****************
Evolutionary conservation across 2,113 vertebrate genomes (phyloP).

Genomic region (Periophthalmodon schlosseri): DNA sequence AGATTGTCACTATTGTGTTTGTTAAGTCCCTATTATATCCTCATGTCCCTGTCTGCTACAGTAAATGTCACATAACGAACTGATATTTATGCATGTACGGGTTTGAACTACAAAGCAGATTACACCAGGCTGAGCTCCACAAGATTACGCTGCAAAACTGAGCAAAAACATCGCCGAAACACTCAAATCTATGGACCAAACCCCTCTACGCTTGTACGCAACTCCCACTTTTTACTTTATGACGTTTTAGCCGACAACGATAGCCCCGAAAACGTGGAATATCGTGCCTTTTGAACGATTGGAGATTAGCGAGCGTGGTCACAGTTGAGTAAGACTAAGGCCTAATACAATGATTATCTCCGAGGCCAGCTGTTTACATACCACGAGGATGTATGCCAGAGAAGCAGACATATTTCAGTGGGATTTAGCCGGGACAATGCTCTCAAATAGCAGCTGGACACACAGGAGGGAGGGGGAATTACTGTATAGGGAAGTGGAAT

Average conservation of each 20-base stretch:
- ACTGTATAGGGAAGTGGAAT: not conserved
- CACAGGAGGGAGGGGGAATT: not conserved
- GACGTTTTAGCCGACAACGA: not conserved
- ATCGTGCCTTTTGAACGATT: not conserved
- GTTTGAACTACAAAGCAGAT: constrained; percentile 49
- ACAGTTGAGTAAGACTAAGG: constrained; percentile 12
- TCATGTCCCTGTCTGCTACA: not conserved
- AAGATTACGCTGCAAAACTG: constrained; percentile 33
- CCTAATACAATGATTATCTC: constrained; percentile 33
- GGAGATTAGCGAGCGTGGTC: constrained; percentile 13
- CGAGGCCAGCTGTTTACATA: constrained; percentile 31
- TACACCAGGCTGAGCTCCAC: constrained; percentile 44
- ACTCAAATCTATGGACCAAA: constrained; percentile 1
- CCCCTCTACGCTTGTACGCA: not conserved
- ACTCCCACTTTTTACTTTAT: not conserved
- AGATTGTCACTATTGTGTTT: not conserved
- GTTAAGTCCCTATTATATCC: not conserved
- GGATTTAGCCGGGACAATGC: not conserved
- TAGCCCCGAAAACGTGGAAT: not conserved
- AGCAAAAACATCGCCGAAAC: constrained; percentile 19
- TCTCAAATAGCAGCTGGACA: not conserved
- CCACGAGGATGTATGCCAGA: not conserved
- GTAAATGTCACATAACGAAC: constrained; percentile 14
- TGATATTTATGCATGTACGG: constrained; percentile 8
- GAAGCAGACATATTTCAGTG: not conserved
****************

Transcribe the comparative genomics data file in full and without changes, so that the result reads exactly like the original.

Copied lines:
Evolutionary conservation across 2,113 vertebrate genomes (phyloP).

Genomic region (Periophthalmodon schlosseri): DNA sequence AGATTGTCACTATTGTGTTTGTTAAGTCCCTATTATATCCTCATGTCCCTGTCTGCTACAGTAAATGTCACATAACGAACTGATATTTATGCATGTACGGGTTTGAACTACAAAGCAGATTACACCAGGCTGAGCTCCACAAGATTACGCTGCAAAACTGAGCAAAAACATCGCCGAAACACTCAAATCTATGGACCAAACCCCTCTACGCTTGTACGCAACTCCCACTTTTTACTTTATGACGTTTTAGCCGACAACGATAGCCCCGAAAACGTGGAATATCGTGCCTTTTGAACGATTGGAGATTAGCGAGCGTGGTCACAGTTGAGTAAGACTAAGGCCTAATACAATGATTATCTCCGAGGCCAGCTGTTTACATACCACGAGGATGTATGCCAGAGAAGCAGACATATTTCAGTGGGATTTAGCCGGGACAATGCTCTCAAATAGCAGCTGGACACACAGGAGGGAGGGGGAATTACTGTATAGGGAAGTGGAAT

Average conservation of each 20-base stretch:
- ACTGTATAGGGAAGTGGAAT: not conserved
- CACAGGAGGGAGGGGGAATT: not conserved
- GACGTTTTAGCCGACAACGA: not conserved
- ATCGTGCCTTTTGAACGATT: not conserved
- GTTTGAACTACAAAGCAGAT: constrained; percentile 49
- ACAGTTGAGTAAGACTAAGG: constrained; percentile 12
- TCATGTCCCTGTCTGCTACA: not conserved
- AAGATTACGCTGCAAAACTG: constrained; percentile 33
- CCTAATACAATGATTATCTC: constrained; percentile 33
- GGAGATTAGCGAGCGTGGTC: constrained; percentile 13
- CGAGGCCAGCTGTTTACATA: constrained; percentile 31
- TACACCAGGCTGAGCTCCAC: constrained; percentile 44
- ACTCAAATCTATGGACCAAA: constrained; percentile 1
- CCCCTCTACGCTTGTACGCA: not conserved
- ACTCCCACTTTTTACTTTAT: not conserved
- AGATTGTCACTATTGTGTTT: not conserved
- GTTAAGTCCCTATTATATCC: not conserved
- GGATTTAGCCGGGACAATGC: not conserved
- TAGCCCCGAAAACGTGGAAT: not conserved
- AGCAAAAACATCGCCGAAAC: constrained; percentile 19
- TCTCAAATAGCAGCTGGACA: not conserved
- CCACGAGGATGTATGCCAGA: not conserved
- GTAAATGTCACATAACGAAC: constrained; percentile 14
- TGATATTTATGCATGTACGG: constrained; percentile 8
- GAAGCAGACATATTTCAGTG: not conserved